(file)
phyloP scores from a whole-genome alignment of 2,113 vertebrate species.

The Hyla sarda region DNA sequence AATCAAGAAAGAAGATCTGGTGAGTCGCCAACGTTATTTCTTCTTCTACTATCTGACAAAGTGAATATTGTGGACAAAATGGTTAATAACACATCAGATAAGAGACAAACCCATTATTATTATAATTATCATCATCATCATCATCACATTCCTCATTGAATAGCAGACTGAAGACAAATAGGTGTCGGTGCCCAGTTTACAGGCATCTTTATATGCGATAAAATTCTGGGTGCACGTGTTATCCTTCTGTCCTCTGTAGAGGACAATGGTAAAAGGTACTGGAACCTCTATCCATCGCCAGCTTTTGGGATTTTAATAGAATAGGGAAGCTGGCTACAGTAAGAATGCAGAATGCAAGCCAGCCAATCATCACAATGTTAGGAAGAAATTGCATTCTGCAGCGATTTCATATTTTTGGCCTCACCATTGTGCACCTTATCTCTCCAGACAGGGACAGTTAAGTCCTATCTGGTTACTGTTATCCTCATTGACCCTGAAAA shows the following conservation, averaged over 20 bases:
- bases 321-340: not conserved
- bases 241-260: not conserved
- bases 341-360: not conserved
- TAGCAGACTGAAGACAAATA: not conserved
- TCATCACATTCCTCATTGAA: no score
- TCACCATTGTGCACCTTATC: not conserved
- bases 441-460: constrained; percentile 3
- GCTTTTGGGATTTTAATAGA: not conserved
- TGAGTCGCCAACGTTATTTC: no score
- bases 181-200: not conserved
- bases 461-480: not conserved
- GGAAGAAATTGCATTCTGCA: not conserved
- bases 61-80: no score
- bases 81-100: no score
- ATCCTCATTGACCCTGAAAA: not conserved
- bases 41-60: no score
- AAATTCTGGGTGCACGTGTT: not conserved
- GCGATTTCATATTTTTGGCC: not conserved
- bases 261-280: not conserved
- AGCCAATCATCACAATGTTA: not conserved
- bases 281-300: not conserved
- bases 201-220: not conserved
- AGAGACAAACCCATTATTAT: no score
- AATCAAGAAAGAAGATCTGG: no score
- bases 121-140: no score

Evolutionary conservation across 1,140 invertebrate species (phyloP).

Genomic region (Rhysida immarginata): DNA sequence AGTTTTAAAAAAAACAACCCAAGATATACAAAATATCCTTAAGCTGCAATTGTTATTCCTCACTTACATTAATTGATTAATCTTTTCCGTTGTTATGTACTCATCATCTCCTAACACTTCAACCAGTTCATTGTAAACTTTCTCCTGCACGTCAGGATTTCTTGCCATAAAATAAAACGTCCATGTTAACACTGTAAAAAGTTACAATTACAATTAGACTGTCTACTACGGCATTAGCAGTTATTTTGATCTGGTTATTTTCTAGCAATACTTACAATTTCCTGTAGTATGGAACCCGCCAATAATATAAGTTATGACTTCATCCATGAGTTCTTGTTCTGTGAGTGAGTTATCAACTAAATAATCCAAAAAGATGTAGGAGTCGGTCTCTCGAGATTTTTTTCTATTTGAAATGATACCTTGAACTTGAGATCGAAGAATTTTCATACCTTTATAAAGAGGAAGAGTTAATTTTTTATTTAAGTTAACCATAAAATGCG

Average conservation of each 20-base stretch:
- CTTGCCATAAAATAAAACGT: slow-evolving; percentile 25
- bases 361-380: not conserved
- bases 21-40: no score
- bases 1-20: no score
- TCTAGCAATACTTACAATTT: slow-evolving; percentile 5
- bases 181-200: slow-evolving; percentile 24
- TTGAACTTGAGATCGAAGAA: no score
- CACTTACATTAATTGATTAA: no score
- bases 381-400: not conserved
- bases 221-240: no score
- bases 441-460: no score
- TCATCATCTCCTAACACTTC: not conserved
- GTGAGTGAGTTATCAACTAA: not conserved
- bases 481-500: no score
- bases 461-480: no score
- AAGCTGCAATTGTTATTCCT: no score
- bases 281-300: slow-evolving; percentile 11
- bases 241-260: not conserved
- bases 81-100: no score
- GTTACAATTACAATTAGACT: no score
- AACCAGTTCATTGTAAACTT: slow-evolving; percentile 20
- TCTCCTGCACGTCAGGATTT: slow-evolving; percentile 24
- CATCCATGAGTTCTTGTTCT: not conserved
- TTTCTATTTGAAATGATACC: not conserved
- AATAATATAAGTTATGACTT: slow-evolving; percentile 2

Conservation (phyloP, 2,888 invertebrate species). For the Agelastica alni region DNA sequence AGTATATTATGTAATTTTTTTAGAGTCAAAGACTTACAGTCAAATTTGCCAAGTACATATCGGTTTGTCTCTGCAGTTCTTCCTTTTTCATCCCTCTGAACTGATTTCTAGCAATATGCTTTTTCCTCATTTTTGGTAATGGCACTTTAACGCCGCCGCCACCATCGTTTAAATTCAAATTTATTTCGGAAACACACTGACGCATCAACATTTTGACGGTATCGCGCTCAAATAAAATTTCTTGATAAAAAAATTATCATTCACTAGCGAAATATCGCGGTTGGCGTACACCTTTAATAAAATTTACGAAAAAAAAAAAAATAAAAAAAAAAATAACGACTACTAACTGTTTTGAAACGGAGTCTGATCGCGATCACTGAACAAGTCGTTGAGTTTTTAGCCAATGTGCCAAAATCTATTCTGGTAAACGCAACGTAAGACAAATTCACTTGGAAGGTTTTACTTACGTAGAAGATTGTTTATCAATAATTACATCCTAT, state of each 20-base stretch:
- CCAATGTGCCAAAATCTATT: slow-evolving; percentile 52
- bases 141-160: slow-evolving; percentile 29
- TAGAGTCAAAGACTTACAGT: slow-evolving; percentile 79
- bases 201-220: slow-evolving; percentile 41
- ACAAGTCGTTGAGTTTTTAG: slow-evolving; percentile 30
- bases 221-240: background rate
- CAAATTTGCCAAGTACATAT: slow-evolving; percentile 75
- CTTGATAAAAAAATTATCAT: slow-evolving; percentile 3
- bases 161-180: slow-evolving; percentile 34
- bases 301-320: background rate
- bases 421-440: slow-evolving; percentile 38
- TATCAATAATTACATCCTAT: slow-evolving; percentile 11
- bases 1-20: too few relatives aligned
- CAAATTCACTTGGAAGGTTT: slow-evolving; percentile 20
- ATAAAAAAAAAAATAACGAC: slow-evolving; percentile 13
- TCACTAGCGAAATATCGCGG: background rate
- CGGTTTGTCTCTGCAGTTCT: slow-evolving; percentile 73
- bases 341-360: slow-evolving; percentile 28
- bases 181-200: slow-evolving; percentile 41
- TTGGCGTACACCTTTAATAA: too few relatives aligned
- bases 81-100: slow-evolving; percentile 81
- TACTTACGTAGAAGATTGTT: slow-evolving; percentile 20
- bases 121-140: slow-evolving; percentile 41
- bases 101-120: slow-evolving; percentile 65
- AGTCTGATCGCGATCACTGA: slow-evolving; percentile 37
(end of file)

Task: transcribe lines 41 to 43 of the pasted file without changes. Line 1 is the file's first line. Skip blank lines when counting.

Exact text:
- bases 441-460: no score
- TCATCATCTCCTAACACTTC: not conserved
- GTGAGTGAGTTATCAACTAA: not conserved